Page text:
Greek archaeologist reportedly spots stolen ancient vases on sale

Greek archaeologist reportedly spots stolen ancient vases on sale

Greek archaeologist Christos Tsirogiannis based in Cambridge is reported to have identified two ancient Greek vases on sale at the well-known Frieze Masters art fair in Regent’s Park, London.

The two vases are of the lekythos type and according to The Guardian, they were placed on sale on behalf of the Swiss canton of Basel-Stadt. The canton proceeded with the sale in order to get back owed revenue resulting from the liquidation of assets belonging to its former resident Gianfranco Becchina who was convicted of illegal trafficking of antiquities.

The Italian police who made the original recovery of the cultural objects are said to have sent back over 1,000 items to Basel-Stadt giving the Swiss permission to sell them as they were unable to make a legal claim to ownership.

According to Basel-Stadt public prosecutor, the origins of the pieces remain unknown and it is still open to question how Becchina came into their possession. However, Christos Tsirogiannis is confident that the two lekythoi, which were put on sale in London, were the ones he identified in photographs from the Becchina archive and that they were smuggled out of Greece in the 1970’s. As he said to The Guardian,  “It is the same lekythos without a doubt: the same shape with the same missing parts, the same marks of damage on the surface, the same scene in relief, and the same inscription, which is also transcribed by the middleman on one of the Polaroid images.”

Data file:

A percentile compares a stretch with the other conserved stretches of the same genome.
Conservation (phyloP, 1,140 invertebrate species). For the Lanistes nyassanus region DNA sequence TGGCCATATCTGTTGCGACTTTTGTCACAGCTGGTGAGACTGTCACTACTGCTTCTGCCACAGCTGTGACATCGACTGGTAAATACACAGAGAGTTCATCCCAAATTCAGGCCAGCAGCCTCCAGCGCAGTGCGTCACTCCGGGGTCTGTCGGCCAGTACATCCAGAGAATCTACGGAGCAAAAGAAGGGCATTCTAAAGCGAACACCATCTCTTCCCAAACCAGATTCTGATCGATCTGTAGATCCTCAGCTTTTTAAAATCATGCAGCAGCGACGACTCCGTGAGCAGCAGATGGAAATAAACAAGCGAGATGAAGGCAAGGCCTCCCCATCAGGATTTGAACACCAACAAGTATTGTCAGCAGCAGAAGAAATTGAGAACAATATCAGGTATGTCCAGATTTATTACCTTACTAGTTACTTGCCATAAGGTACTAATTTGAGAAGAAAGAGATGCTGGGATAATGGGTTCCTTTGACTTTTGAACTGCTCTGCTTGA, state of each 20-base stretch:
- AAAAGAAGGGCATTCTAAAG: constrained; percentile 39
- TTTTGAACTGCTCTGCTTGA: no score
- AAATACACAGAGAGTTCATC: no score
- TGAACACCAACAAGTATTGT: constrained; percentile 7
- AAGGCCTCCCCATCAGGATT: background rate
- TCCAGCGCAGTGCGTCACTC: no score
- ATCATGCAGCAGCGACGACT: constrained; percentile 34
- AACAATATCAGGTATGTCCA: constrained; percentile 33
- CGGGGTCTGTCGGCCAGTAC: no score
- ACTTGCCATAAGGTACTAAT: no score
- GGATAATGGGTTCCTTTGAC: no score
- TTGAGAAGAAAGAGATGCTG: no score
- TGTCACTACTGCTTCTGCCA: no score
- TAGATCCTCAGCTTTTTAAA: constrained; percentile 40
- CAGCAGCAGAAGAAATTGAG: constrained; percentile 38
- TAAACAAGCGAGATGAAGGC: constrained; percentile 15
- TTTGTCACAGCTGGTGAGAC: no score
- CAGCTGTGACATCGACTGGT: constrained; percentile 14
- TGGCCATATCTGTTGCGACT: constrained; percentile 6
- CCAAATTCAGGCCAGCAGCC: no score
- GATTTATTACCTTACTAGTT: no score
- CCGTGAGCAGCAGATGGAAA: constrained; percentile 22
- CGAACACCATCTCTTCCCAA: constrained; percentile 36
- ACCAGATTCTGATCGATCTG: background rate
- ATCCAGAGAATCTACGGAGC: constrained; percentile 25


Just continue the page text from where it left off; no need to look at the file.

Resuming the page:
The archaeologist maintains that this is a usual pattern of antiquity trafficking that he has identified on several occasions throughout his career.

Christos Tsirogiannis, who is a forensic archaeologist based in Cambridge, specialises in the location and identification of stolen ancient artefacts. He is a lecturer and an academic researcher at the Association for Research into Crimes against Art and his field of research is about antiquities smuggling networks and the market for looted cultural objects. It is worth noting that his research led New York’s Metropolitan Museum of Art to hand over a looted Greco-Roman vessel to Manhattan’s district attorney in July…/IBNA